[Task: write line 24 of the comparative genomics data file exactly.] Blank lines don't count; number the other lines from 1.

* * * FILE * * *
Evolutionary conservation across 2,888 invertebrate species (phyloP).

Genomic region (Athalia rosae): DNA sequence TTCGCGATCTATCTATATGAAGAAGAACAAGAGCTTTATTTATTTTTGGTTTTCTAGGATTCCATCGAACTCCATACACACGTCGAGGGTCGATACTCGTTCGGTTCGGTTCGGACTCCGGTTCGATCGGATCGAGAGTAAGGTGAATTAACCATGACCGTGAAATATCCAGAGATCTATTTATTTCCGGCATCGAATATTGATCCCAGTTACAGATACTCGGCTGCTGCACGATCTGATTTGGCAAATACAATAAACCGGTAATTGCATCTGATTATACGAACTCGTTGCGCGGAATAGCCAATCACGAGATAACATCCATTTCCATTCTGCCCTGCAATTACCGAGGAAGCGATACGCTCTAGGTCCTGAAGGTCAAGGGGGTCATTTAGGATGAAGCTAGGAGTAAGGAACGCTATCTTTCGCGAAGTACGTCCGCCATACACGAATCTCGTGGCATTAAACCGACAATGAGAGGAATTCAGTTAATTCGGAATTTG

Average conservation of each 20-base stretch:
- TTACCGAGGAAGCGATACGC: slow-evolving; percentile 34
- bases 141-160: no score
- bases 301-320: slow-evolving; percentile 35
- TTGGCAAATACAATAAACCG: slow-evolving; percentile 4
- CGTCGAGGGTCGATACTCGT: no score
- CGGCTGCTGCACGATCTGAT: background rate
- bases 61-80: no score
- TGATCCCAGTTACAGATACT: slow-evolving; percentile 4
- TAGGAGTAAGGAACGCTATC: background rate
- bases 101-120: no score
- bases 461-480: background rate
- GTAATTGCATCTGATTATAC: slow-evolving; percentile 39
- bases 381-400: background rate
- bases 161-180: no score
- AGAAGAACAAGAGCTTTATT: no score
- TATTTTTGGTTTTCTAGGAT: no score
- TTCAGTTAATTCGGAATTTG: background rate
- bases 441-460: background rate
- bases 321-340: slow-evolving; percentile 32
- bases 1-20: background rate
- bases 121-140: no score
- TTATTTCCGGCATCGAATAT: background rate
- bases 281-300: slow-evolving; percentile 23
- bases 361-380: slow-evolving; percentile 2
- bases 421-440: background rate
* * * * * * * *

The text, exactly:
- bases 121-140: no score